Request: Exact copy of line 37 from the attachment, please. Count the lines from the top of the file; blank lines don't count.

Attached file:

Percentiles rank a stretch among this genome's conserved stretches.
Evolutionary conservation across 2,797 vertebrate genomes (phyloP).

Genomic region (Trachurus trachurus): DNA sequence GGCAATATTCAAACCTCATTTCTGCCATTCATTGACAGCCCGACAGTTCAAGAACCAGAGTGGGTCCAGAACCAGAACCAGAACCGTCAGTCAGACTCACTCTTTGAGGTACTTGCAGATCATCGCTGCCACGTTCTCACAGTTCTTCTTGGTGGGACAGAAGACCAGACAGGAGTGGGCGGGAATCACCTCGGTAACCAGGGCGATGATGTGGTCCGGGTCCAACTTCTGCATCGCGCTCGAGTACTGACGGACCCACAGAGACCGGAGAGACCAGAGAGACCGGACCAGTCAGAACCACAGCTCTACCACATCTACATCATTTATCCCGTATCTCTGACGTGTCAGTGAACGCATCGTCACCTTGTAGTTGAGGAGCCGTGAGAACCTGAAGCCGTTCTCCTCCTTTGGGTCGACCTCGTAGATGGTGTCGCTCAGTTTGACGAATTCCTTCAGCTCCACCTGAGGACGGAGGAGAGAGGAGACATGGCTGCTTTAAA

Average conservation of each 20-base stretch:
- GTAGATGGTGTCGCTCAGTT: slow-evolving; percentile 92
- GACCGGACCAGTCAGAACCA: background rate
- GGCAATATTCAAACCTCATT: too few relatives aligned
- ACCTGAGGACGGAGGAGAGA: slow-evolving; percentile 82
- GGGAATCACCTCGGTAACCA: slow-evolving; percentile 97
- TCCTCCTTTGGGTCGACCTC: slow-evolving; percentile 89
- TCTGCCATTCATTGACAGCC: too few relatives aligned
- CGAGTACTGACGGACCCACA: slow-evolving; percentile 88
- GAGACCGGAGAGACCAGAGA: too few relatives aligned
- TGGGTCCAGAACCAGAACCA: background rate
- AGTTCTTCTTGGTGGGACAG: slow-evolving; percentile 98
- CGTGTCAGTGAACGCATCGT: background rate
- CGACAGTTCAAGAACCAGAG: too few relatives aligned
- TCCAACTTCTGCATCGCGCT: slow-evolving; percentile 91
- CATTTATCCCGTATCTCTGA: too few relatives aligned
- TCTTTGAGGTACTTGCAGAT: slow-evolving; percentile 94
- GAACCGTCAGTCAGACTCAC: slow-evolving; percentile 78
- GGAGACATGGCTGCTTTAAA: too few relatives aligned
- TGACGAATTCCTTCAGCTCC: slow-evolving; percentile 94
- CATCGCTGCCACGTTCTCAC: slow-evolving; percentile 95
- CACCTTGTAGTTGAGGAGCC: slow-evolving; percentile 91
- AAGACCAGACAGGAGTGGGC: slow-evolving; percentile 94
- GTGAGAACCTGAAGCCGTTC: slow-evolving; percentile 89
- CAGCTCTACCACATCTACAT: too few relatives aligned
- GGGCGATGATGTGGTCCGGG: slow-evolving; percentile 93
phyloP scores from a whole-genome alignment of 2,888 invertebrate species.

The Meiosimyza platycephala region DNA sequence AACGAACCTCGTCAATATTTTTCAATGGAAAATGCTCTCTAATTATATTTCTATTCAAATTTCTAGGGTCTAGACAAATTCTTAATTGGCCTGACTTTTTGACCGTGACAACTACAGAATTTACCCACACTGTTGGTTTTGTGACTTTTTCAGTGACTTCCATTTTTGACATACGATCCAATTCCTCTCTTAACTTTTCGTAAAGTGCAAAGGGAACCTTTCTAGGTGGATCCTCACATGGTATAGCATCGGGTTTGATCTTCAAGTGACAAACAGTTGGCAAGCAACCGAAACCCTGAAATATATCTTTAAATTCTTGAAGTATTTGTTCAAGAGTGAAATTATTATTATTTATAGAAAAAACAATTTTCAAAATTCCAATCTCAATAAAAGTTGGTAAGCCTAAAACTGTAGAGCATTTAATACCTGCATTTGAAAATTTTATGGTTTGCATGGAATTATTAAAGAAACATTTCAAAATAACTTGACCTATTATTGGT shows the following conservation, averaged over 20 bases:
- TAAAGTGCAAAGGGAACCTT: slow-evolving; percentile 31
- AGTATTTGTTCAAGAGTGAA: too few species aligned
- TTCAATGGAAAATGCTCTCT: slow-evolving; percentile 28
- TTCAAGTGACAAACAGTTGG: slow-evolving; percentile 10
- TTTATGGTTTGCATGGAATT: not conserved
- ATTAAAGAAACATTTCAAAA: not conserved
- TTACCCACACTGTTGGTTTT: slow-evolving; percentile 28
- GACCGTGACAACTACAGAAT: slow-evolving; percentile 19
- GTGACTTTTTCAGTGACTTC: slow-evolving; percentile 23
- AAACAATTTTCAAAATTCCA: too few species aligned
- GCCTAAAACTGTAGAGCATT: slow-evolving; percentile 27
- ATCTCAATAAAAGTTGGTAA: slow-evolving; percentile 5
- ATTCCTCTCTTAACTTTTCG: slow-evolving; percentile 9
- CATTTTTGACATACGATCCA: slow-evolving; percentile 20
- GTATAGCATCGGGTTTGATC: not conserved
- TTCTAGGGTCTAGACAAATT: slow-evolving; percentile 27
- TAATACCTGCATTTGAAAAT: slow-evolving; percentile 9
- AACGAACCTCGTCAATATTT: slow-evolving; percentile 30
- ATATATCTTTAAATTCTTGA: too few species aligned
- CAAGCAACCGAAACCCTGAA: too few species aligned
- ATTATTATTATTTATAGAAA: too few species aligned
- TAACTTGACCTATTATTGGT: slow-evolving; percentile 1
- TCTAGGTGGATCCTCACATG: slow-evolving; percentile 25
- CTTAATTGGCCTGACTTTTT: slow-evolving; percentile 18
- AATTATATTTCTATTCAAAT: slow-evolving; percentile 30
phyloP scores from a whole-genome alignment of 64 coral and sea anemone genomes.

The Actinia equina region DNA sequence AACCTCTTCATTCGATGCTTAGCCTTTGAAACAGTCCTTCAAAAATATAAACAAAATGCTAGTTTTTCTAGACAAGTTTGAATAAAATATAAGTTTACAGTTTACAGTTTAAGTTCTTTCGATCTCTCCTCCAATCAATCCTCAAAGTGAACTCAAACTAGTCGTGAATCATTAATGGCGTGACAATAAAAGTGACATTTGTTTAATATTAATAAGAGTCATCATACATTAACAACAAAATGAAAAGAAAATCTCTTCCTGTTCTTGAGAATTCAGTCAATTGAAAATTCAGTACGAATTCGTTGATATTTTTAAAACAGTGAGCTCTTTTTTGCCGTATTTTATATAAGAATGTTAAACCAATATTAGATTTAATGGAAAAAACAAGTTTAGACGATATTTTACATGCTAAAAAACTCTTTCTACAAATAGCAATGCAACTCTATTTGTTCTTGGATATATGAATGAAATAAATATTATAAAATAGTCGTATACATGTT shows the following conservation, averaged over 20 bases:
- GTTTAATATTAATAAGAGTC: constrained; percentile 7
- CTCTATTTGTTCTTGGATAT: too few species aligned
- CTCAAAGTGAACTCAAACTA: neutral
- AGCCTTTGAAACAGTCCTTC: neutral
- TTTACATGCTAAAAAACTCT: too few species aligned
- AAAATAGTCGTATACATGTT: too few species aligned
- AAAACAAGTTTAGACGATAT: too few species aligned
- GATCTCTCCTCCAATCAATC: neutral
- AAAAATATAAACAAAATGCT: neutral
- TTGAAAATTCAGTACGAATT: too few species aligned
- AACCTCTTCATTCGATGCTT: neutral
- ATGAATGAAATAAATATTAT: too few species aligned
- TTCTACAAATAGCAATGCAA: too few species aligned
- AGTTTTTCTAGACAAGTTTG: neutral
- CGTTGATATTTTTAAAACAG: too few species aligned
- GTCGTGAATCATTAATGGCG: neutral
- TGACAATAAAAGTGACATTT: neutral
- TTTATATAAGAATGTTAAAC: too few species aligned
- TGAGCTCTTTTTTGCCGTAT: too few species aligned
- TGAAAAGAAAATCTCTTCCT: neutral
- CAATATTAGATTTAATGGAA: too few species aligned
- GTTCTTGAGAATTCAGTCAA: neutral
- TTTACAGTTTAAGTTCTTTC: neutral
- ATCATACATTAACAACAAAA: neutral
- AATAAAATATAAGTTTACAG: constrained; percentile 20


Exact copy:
- ATTAAAGAAACATTTCAAAA: not conserved